By Ibraheem Abdullateef
Federal Government of Nigeria, on Monday, commended Governor AbdulRahman AbdulRazaq for the creation and impressive handling of the Kwara State Social Investment Programmes (KWASSIP) in the last one year.
KWASSIP, a social investment version of Kwara, comprises Ounje ofe, Owo Arugbo, K-power (for youths development e.g, Digital Kwara), and Owo isowo modelled after the Government Enterprise and Empowerment Programme (GEEP) of the Federal Government has become people’s favourites.
With an understanding of the acute social and economic shortage on the ground, Governor AbdulRahman AbdulRazaq visited GEEP Headquarters in August last year, in Abuja, to understudy the template. As has become characteristic of such travels, he harvested the idea and developed it to make the processes fool-proof, accessible, and open to all.
While I posted the graphic of the commendation letter on my WhatsApp page, some people had challenged me that anyone could get that from the Presidency. I laughed. I know the FG’s veneration unsettled them. Well, that is good for us. But it doesn’t mean as much as what the beneficiaries say. Perhaps if my friends would follow me out one day to see the army of happy, committed traders Kwara is building, he’d be losing sleep by now.
There is a Latin saying, Vox populi, vox Dei, that means, “The voice of the people is the voice of God.” Many persons hold this time-tested saying to be true, especially as regards democracy. The prayers from these people may have qualified Kwara for the World Bank CARES project as enunciated by Chief Operating Officer, GEEP, Uzoma Nwagba.
But I would wait for yet another hypothesis, the third one, before I become that Latin’s saying believer. When the Yorubas consult Ifa thrice and it reveals the same thing, they say it’s cast in iron; which means it is final. This time I’d attribute the success to good planning by a committed team and dint of hard work.
When Kwara State Social Investment Programmes (KWASSIP) was initiated by Governor AbdulRahman AbdulRazaq as a social and economic stimulus targeted at the indigents, petty traders, old people, and the youths, little believed that it could work wonders. Most especially on social media. Only for the reviews from the streets and eventually, Abuja, to have been remarkably venerating in just a year of its establishment.
We were at Pake, Ilorin, during disbursement on Monday. The place was filled and lively. Men and women of different ages stood in two, three talking about the state of the nation. They are those whose definition of a performing government is determined by a number of roads, schools, health centres, and water pipes fixed, not subvention or appointment to their godfather’s boys.
“Ramoni doesn’t know what he is doing. He is saving us, not our businesses, from dying. My business is what we depend on in my family, a dip in it means we will starve, now he provides #10,000 to boost it, I…” she was going to say something I didn’t hear.
“While I was coming today, Iya Habiba, did you know my neighbour said I shouldn’t waste my time? She doesn’t believe it is real. Here we are. I can order for more beans to increase production. I didn’t know anyone before I got this, but I know God and won’t stop praying for the Governor,” apparently a bean cake seller said replying her counterpart, as she tucks the money into her wrappers.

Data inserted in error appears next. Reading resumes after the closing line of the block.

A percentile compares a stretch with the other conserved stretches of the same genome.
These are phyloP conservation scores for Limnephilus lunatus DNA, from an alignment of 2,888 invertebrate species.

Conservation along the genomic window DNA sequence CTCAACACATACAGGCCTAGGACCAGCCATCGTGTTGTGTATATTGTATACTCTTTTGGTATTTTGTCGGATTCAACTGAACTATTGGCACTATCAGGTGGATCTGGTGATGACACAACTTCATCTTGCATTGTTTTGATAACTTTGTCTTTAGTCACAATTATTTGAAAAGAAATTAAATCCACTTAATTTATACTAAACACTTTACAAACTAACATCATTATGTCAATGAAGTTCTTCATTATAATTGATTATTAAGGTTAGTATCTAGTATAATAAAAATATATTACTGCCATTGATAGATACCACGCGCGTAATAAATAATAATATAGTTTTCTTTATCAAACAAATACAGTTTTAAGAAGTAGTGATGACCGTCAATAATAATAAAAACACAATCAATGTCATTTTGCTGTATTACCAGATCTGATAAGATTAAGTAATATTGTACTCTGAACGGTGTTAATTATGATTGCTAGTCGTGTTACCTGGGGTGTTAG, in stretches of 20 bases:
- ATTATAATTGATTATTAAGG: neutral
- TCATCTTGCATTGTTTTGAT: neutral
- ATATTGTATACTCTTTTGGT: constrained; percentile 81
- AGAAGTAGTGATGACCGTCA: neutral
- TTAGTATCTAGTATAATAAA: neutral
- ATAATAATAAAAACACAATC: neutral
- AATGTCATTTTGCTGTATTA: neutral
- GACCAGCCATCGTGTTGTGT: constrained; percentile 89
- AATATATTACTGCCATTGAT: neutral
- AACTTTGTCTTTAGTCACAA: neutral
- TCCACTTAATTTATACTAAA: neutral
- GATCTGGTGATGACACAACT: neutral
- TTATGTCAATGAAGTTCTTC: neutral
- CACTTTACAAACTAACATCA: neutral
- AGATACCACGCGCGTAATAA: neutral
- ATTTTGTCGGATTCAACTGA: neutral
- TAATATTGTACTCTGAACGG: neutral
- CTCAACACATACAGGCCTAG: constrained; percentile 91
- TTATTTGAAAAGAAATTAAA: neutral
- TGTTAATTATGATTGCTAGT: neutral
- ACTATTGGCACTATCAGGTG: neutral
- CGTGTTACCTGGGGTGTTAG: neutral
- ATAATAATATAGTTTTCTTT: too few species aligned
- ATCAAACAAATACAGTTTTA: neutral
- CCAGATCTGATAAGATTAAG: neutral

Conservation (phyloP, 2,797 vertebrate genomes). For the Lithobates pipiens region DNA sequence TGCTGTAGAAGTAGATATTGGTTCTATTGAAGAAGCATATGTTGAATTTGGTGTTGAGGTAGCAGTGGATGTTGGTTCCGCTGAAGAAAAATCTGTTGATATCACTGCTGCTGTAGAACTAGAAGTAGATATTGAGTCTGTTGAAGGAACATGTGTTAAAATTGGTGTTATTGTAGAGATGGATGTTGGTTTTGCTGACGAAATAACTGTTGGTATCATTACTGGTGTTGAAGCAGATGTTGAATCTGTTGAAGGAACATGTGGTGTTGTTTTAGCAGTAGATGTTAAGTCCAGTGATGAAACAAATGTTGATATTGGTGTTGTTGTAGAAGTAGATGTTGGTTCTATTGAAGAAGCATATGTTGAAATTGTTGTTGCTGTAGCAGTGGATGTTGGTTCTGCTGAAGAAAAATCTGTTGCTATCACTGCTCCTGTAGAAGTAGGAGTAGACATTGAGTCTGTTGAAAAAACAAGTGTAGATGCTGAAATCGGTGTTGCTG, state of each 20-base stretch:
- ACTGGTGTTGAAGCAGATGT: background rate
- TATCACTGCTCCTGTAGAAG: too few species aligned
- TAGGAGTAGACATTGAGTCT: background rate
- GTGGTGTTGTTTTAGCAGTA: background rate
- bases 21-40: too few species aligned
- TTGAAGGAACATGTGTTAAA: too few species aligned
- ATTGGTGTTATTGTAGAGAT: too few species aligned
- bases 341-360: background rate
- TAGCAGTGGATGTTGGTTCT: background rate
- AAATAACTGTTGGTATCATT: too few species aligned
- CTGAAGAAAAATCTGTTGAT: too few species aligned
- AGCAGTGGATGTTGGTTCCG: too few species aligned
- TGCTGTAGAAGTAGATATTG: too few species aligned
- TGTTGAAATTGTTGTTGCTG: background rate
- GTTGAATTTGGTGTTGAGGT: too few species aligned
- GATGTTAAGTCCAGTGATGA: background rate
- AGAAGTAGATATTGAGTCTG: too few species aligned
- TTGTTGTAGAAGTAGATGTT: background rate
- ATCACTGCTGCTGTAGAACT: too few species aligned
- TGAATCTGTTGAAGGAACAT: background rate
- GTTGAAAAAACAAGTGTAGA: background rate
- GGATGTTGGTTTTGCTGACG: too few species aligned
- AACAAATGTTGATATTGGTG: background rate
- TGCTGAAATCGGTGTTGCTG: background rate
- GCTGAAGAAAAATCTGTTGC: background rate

Buoyed by their conversation, I began interviewing others. Sikirat Suleiman, a bread seller and a mother of two from Iponrin, Ilorin East, feels dignified and valued; “sometimes it is not the sum of money that matters, it is the fact that we are remembered for good. I am forty-two year old. I have seen enough. That one is not being flogged on the line or parting with a cut from her money is new,” when talking as a beneficiary of Owo-Isowo, the wave-making state’s microfinance scheme for petty traders.
People may forget everything. But won’t ever forget who puts them down or pulls them up. I heard again from another person who would forever be grateful to the government.
Usman Zainab, 22, with about a three-month-old baby strapped on her back sells Egusi and Maggi at Oja Oba market. She told me she was just engaged, apparently, during COVID-19. She had no job. What she did was going to her mother’s shop to help sell pepper.
“The enumerator met me at her shop. I said it was mine. But the truth is, I just go to help, so as not to sleep at home. I hope this money starts me up in the same business. My mother said she began it, too, with same amount years back.” Hope. Survival. Life. That is what Owo-Isowo, a component of KWASSIP has come to be for people on the streets.
But does it necessarily follow that the voice of the people or the voice of the majority is the voice of God?
They say Allah is all-knowing. So, He’d judge. But the people shall judge you with what they see and feel. What some of the 3,000 Digital Kwara enrollees in the last cohort said were attesting. Students. Graduates. Entrepreneurs. And even professionals loved the experience and the values gained.
Kwara, via KWASSIP, is making economic resources go round and the impacts remind me of a Mahatma Gandhi’s quote: “Man becomes great exactly in the degree in which he works for the welfare of his fellow men.” He must have had Governor AbdulRahman AbdulRazaq in mind.
The FG’s applause and the notes from the streets are copious evidence.